Farmers ‘don’t accept evidence of decline in farmland birds’ - survey

FARMERS want to help wildlife - but don’t accept evidence of a decline in farmland bird numbers, two polls have found.

The vast majority believe that wildlife conservation is an integral part of their farming system according to two surveys conducted by The Voluntary Initiative (VI).

The studies found that 86% of farmers agree that environmental management and wildlife conservation are important parts of their farm management.

However, farmers appear not to accept the evidence of farmland bird declines from national surveys. Only 10% of farmers interviewed believe farmland birds, such as lapwings and skylarks, have declined in their area, whereas 52% thought they had increased. Similar results were found for populations of butterflies and bumblebees.

Roughly half of the farmers who thought that farmland birds had declined accepted that it was because of changes in farming practice. The others thought that declines were due to predation, disturbance or loss of farmland to development.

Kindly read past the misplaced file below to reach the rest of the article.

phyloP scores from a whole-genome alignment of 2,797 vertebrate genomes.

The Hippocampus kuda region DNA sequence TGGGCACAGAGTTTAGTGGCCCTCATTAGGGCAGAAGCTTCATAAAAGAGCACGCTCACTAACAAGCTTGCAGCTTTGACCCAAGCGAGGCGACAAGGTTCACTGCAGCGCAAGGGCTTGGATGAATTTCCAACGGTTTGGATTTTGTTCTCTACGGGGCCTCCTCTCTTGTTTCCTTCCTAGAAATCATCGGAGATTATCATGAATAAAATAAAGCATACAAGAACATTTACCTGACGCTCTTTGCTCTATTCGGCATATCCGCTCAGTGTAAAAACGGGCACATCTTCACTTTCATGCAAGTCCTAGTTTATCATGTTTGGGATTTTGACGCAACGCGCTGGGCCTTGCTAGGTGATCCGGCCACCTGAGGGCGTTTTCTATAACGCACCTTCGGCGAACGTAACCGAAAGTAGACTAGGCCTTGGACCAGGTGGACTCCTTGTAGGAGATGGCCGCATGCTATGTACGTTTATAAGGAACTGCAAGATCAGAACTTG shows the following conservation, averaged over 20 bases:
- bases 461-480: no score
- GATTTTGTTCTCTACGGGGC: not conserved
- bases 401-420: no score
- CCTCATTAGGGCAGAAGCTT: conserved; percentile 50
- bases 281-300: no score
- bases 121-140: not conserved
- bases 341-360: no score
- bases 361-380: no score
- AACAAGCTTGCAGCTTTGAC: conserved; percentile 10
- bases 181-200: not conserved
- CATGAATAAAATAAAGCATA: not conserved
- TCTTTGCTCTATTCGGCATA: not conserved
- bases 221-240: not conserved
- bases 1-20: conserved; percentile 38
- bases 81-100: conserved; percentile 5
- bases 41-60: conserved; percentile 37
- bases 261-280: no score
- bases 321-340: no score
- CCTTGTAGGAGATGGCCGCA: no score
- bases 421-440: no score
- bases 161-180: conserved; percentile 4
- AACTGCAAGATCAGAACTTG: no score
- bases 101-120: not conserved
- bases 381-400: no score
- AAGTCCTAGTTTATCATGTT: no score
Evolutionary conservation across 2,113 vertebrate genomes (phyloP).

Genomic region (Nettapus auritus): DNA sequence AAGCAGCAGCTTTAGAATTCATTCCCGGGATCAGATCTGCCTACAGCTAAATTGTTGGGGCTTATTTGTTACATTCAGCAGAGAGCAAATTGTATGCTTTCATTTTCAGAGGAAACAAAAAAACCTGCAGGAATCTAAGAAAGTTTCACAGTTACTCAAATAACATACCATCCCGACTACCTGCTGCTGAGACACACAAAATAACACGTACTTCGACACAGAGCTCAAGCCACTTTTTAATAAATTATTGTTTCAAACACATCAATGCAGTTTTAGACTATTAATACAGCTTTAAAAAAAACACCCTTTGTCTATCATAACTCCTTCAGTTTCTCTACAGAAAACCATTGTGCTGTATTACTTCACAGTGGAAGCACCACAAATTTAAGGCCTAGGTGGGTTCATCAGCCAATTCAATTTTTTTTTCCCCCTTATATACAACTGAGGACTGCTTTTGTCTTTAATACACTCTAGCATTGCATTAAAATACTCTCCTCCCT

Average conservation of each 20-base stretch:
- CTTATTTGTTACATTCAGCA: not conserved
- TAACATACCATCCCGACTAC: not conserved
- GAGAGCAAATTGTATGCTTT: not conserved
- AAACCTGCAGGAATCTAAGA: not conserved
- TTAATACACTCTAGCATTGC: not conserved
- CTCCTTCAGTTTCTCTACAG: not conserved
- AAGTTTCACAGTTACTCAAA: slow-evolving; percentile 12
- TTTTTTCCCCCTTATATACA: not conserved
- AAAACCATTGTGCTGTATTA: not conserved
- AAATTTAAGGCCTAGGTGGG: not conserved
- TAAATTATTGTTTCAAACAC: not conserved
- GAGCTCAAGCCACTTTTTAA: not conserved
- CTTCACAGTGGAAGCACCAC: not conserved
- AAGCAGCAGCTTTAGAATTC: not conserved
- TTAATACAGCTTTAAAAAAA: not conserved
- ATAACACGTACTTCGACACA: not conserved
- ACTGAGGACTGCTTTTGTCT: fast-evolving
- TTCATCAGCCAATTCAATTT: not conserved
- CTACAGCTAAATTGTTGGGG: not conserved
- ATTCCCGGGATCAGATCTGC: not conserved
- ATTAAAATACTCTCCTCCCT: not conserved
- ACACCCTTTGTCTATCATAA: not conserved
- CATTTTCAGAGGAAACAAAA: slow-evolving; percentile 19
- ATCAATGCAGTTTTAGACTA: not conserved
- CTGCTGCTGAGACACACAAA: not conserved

Richard Winspear, RSPB agricultural adviser and chairman of the VI biodiversity group, said: “The surveys show that farmers really do want to do their bit for wildlife but they do not always notice the declines or the reasons for the declines. Clearly we need to explain this better.

“The results of this survey provide a focus for the VI and other initiatives, like the Campaign for the Farmed Environment, to help farmers and advisers understand what they can do to increase populations of wild birds and other wildlife indicators.”

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Benefiting the environment was the main reason for entering an agri-environment scheme agreement, according to 50% of the farmers in an agreement, compared with 37% who said money and eight per cent who wanted to make the best use of unproductive land.

The sponsors of The Voluntary Initiative are the Agricultural Engineers Association, Agricultural Industries Confederation, Country Land and Business Association, Crop Protection Association, National Association of Agricultural Contractors, the National Farmers’ Union (NFU), NFU Scotland and the Ulster Farmers Union. To date over �99million has been invested in the scheme by the agricultural industry.